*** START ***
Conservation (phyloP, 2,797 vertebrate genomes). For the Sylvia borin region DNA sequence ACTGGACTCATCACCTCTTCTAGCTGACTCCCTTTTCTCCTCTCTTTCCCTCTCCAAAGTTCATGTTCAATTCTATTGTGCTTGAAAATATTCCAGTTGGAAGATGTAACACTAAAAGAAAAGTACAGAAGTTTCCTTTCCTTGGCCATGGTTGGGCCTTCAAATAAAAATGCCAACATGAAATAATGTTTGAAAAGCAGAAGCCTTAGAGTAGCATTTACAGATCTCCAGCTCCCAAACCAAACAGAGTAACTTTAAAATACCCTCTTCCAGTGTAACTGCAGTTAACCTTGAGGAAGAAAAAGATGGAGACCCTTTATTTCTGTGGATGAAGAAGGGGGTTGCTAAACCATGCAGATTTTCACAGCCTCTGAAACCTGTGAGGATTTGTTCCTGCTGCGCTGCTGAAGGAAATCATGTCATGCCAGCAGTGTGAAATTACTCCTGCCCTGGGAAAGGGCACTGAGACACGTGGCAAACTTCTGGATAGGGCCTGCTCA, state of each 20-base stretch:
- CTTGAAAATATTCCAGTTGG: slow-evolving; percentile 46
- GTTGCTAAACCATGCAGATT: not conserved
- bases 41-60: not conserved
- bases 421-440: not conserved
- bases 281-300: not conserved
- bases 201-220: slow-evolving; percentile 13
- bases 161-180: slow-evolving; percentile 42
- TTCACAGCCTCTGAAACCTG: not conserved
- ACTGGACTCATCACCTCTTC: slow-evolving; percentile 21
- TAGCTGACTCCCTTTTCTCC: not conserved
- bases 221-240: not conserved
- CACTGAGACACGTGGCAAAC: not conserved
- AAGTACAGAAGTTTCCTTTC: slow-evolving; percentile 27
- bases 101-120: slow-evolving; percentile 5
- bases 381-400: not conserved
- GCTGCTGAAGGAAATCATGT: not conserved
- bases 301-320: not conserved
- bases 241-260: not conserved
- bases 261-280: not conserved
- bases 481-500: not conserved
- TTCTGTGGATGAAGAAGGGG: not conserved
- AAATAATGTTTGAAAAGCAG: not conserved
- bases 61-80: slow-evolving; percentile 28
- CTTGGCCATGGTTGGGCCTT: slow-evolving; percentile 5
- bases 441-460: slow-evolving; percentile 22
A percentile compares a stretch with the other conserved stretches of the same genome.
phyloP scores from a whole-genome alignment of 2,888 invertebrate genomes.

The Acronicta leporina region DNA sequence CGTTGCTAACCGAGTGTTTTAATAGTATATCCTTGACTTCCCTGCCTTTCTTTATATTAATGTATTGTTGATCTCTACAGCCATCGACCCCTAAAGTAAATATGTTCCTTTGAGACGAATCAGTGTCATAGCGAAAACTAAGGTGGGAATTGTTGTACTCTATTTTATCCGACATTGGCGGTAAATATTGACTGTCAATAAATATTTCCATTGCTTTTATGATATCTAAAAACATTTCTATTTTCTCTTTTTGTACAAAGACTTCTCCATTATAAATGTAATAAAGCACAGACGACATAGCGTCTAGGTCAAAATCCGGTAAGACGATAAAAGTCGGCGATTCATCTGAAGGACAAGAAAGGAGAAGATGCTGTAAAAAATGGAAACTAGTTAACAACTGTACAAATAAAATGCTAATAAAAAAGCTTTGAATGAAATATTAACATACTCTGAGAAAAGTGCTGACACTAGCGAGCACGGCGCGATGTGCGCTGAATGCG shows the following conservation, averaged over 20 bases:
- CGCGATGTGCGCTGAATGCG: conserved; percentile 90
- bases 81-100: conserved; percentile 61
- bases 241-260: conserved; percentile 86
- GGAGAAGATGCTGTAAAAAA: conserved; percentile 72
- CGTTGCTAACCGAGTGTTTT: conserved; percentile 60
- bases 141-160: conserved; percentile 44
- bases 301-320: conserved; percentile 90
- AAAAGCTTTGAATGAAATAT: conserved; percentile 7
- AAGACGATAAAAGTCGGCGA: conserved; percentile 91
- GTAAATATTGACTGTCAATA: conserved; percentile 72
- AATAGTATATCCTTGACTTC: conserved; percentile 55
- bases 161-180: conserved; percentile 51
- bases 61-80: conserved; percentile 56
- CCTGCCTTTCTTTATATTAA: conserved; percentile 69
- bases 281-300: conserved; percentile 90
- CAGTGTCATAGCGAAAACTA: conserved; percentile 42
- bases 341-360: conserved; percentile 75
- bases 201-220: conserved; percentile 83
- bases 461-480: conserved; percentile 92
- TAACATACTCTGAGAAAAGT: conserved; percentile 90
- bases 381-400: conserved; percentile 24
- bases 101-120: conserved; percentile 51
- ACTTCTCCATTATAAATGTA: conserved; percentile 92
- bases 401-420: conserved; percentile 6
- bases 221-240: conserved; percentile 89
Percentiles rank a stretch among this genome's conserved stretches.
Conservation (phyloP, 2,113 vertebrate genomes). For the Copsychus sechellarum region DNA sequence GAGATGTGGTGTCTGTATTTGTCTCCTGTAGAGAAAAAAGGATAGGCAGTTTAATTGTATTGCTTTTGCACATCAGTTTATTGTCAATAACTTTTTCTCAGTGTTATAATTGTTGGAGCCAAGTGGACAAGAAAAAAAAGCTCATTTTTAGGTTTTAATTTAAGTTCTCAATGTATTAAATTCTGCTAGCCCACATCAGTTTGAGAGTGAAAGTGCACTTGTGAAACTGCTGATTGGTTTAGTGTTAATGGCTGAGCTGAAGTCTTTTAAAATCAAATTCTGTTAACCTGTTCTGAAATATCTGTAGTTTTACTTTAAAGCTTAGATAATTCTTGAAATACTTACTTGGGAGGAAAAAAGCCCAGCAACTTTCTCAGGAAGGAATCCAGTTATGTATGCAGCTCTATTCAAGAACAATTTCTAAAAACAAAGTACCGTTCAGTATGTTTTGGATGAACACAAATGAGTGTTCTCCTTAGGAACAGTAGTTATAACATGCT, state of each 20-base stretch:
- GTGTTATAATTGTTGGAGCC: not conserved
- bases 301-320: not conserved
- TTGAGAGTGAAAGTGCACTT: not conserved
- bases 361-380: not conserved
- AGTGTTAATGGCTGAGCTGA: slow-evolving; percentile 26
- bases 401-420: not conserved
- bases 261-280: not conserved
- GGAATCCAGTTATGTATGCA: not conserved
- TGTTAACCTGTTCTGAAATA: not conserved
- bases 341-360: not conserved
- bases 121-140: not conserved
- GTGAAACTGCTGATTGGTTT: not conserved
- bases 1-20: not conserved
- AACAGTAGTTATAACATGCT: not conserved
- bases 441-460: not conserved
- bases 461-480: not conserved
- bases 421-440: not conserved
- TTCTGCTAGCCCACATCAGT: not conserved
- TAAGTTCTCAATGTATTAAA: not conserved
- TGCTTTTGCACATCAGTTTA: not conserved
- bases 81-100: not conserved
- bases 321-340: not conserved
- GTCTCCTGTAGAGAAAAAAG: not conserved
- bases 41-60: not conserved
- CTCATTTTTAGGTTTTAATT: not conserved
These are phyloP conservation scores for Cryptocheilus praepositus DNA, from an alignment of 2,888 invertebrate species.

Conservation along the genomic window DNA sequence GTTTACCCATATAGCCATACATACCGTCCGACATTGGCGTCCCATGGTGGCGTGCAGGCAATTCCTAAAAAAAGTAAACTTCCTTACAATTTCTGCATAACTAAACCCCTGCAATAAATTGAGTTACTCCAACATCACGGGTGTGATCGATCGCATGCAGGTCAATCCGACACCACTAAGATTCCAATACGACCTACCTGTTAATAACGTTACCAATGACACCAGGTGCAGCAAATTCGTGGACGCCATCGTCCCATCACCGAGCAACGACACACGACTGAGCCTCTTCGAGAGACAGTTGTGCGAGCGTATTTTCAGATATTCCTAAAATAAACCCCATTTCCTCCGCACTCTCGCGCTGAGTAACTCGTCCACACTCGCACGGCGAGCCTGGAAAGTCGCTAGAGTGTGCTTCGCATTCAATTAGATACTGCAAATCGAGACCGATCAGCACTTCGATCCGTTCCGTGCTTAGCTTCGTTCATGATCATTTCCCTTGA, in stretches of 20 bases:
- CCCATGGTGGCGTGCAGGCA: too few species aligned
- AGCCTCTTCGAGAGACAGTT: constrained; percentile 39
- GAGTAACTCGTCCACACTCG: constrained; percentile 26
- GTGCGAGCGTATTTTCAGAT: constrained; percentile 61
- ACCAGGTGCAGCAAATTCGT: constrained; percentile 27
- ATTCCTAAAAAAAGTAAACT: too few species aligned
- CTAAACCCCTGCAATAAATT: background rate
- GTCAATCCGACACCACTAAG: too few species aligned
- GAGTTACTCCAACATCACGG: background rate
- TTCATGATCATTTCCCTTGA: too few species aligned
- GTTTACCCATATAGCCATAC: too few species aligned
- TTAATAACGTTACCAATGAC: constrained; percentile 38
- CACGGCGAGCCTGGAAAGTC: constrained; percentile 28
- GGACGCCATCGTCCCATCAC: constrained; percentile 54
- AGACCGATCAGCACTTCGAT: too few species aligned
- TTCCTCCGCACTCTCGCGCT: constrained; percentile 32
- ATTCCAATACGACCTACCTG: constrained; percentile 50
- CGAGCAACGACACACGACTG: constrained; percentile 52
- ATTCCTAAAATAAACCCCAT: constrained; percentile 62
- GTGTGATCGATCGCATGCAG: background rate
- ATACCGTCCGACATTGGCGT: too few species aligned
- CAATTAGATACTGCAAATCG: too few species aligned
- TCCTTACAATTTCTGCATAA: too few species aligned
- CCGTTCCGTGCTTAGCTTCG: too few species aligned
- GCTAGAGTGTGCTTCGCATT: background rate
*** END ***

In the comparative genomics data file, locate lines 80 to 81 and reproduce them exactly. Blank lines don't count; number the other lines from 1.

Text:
- bases 41-60: not conserved
- CTCATTTTTAGGTTTTAATT: not conserved